Maddie Frost


It begins in solitude—a thought, idea, character or setting tickling the edges of the mind. The writer nurtures this seed, holding it up to the light or letting it evolve in the dark, depending on what is required to help it grow and expand.

The journey can then continue for years, logging miles on the computer or pad, or actual ones, crisscrossing the country or the world. There is research to do, interviews to conduct and lives to understand, either real or imagined. Gradually, the idea develops into a tangible thing to hold and to share.

Which is when the relationship grows to that magical connection between writer and reader, something no other medium can deliver, this distant yet intimate whispering of words from one heart to another.

Most often it ends there, which is satisfying enough. But every other year, here on the Island, the relationship leaps to a new level at the Martha’s Vineyard Book festival, where for a weekend a community of authors and readers talking together about that hard and glorious road from idea to published book is created.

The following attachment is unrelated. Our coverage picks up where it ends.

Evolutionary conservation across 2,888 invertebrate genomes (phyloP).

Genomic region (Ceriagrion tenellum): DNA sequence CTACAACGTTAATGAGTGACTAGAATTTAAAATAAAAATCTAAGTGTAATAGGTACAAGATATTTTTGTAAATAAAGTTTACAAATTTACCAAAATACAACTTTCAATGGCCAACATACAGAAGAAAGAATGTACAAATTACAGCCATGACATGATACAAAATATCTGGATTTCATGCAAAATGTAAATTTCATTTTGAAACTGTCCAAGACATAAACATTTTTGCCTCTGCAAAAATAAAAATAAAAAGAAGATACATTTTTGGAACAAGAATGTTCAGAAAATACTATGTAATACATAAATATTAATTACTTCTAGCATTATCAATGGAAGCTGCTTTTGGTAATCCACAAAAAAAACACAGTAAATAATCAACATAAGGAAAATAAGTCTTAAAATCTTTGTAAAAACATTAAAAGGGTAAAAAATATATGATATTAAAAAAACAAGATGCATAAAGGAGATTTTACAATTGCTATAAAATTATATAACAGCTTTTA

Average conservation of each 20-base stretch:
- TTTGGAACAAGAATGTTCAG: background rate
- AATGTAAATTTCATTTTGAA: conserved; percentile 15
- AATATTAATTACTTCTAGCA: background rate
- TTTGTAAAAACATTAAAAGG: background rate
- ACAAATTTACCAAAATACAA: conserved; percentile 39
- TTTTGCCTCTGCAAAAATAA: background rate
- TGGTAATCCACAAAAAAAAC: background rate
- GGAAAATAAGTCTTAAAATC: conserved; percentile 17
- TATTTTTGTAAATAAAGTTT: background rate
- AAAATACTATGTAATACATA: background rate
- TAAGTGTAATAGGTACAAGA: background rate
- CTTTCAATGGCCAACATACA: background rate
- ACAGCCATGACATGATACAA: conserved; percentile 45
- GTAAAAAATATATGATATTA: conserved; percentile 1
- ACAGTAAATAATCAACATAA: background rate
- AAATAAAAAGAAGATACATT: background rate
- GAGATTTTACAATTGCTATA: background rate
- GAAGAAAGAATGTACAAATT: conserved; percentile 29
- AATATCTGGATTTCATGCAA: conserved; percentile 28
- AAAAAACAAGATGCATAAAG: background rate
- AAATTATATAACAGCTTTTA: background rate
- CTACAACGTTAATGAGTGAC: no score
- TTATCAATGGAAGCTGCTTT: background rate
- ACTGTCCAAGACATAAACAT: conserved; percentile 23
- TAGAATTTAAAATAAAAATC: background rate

The festival begins Friday, August 2, at the Performing Arts Center with a conversation between Chelsea Handler and Seth Meyers. It then takes up residence at the Chilmark Community Center with an array of panel discussions on Saturday, August 3 and author talks and interviews on Sunday, August 4. For a complete schedule of events and a parking map, go to

Consider this an appetizer for the main meal this weekend, a series of profiles of many of the authors traveling here from around the world.

As a journalist, Jim Acosta wants you to know that he never wanted to make himself the story.

It is estimated that roughly 250 million people are living in countries where they were not born.

Sigrid Nunez did not expect her seventh novel to have as its protagonist a writer living in New York.

Chef Kwame Onwuachi has cooked for high 
society and for oil spill crews.

A dogged reporter on the four a.m to noon shift at the New York Times was tired.

My Ex-Life, by Stephen McCauley, is a wry, endearing and often very funny novel.

John Grisham will participate in a discussion with Amor Towles on Sunday, August 4 at 9:30 a.m.

Henry Louis Gates Jr. has been vacationing on the Vineyard since 1981.

Lisa Taddeo spent eight years doing research and interviews for Three Women.

Gary Shteyngart will take part in a panel on transformative friendships in fiction.

From her earliest years, Janet Messineo knew she wanted to be a great fisherman.

Fay Wray, a noted beauty from the Golden Age of Hollywood, had two main love interests in her life.


More events on the Vineyard Gazette's Calendar.